One of the country's most controversial police officers was removed from his job yesterday while an inquiry examines claims that he smoked cannabis and allowed a boyfriend to use the drug in his flat.
Commander Brian Paddick, the country's most senior openly gay officer, said he had become a target partly because of homophobic elements within the Metropolitan Police and the press.
The 43-year-old officer is also understood to have been accused of an offence involving drugs and corruption about a month ago. The anonymous claim was investigated and proved to be false. The source of the allegations has not been established. He had previously been the subject of a false allegation that he had illegally used a police vehicle, leading to suspicion an officer in the Met had made the complaint.
Mr Paddick was taken off operational duties yesterday in Lambeth, south London, where he has pioneered a liberal approach to cannabis possession, and placed in an administrative role at Scotland Yard.
An inquiry is being set up by an officer from an outside force under the supervision of the Police Complaints Authority. It will focus on claims made by Mr Paddick's former partner James Renolleau, who said in a newspaper article for which he was paid a reported £100,000 that he had smoked at least 100 cannabis cigarettes with the senior policeman. Mr Paddick has denied smoking the drug but admitted Mr Renolleau used it in their central London flat. He faces an allegation of failing to tell his superiors that Mr Renolleau was on police bail pending a fraud investigation during their relationship.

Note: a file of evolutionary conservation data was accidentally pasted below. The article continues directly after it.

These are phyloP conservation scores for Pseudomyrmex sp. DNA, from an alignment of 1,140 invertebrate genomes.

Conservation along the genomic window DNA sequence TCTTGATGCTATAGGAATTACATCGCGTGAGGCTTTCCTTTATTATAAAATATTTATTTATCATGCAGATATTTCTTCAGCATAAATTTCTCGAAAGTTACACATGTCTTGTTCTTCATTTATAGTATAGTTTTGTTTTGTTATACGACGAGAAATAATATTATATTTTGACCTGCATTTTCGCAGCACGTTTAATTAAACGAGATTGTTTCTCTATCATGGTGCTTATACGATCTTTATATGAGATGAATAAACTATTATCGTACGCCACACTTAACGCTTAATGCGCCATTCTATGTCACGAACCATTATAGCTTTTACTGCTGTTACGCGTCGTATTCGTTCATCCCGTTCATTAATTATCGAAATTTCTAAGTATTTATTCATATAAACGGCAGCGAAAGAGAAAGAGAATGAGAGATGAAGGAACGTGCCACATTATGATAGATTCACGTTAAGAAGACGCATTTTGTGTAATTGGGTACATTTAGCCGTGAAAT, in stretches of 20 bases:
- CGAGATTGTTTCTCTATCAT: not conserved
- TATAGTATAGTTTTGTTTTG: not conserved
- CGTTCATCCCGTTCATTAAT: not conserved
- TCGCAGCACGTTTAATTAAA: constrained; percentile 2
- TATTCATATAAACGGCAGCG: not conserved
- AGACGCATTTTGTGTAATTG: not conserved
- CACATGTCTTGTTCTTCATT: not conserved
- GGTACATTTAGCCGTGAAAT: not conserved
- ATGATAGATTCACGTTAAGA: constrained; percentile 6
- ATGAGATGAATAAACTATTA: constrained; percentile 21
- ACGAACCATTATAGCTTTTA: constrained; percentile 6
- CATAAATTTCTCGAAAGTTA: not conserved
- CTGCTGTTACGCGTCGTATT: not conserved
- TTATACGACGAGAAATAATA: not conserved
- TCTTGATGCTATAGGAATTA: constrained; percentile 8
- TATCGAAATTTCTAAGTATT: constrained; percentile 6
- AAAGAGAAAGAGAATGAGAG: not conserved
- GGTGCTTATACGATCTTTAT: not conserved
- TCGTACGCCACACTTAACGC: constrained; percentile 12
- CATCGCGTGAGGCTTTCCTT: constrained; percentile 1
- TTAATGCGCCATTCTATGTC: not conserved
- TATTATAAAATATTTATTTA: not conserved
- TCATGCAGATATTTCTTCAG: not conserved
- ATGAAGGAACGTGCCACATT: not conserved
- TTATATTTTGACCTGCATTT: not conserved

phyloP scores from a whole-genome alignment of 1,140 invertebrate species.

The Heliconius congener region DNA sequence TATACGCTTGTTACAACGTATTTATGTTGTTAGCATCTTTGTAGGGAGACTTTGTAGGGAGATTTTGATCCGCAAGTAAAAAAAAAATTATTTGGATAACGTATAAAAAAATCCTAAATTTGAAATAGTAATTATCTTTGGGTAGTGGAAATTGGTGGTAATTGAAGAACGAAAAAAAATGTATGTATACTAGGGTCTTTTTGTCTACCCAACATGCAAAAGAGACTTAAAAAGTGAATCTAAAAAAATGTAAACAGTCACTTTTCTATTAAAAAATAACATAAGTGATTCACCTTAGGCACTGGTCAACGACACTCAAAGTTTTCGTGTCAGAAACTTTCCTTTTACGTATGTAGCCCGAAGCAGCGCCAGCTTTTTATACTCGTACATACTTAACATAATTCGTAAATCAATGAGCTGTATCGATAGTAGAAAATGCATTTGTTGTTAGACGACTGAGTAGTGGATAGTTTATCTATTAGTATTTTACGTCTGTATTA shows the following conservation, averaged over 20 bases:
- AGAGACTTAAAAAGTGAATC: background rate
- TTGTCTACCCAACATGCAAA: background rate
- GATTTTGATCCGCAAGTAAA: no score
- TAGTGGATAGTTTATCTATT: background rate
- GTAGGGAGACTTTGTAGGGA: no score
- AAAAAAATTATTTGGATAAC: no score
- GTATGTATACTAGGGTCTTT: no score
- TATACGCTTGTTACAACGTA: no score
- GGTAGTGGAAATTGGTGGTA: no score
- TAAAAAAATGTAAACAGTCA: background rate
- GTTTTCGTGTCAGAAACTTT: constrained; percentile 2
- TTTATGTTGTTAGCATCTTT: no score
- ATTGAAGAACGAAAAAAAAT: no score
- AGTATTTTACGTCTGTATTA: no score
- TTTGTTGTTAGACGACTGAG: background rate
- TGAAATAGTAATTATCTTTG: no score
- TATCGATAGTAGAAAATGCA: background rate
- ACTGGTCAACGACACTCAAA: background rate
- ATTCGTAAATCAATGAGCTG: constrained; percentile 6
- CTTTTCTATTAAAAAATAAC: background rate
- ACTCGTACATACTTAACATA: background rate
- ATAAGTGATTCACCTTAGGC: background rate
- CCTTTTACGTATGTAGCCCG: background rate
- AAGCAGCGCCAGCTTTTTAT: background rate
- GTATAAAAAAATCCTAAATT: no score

Mr Paddick said yesterday he was victimised for two reasons. "One is political and one is homophobic. Some of the comments in the media attributed to anonymous police colleagues show there is homophobia in the police service."
The commander is also understood to believe he is at the centre of a "war" between reformers and conservative officers.
Lee Jasper, adviser to Ken Livingstone, the London Mayor, said "a degree of homophobia" within the police and media was part of the reason for the "attack on Mr Paddick's private life".
The inquiry follows talks between the Metropolitan Police Commissioner, Sir John Stevens, an Assistant Commissioner, Mike Todd, and the Metropolitan Police Authority chairman, Lord Harris of Haringey. Lord Harris said that if the claims were proved, Mr Paddick could face dismissal. He added: "Certainly there is no question that Brian Paddick has enormous talents ... and those are talents and capabilities that the Metropolitan Police would, other things being equal, wish to retain."Reuse content